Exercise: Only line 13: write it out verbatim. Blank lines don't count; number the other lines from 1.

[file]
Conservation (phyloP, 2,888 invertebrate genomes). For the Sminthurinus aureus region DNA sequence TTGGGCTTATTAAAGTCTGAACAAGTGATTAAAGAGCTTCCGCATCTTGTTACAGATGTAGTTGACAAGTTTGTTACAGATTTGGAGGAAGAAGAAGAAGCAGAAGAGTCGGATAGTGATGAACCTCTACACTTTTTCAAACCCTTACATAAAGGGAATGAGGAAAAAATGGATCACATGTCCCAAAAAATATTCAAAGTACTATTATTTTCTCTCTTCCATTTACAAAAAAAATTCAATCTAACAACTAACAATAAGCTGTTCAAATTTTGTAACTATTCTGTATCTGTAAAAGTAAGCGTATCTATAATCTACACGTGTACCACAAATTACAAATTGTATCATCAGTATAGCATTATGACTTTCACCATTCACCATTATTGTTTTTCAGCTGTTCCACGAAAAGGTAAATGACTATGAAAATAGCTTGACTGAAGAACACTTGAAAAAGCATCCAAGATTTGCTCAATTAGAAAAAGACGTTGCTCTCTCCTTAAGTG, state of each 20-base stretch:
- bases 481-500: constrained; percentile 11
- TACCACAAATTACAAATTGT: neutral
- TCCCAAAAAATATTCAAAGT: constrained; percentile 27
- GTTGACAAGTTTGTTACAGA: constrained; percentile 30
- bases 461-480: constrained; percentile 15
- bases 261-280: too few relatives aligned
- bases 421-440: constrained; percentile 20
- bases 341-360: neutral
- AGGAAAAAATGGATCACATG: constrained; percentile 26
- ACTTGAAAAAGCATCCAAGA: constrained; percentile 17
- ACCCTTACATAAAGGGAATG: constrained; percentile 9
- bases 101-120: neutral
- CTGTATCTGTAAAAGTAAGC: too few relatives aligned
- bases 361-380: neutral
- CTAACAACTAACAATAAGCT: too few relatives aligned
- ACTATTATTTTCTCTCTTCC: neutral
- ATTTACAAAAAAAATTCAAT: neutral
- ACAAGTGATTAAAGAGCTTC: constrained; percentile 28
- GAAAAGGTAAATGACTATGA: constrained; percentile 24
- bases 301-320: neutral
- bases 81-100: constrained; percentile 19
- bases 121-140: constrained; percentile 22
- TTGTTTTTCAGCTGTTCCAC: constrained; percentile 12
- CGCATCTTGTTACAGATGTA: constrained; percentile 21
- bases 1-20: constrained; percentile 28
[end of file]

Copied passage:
- bases 101-120: neutral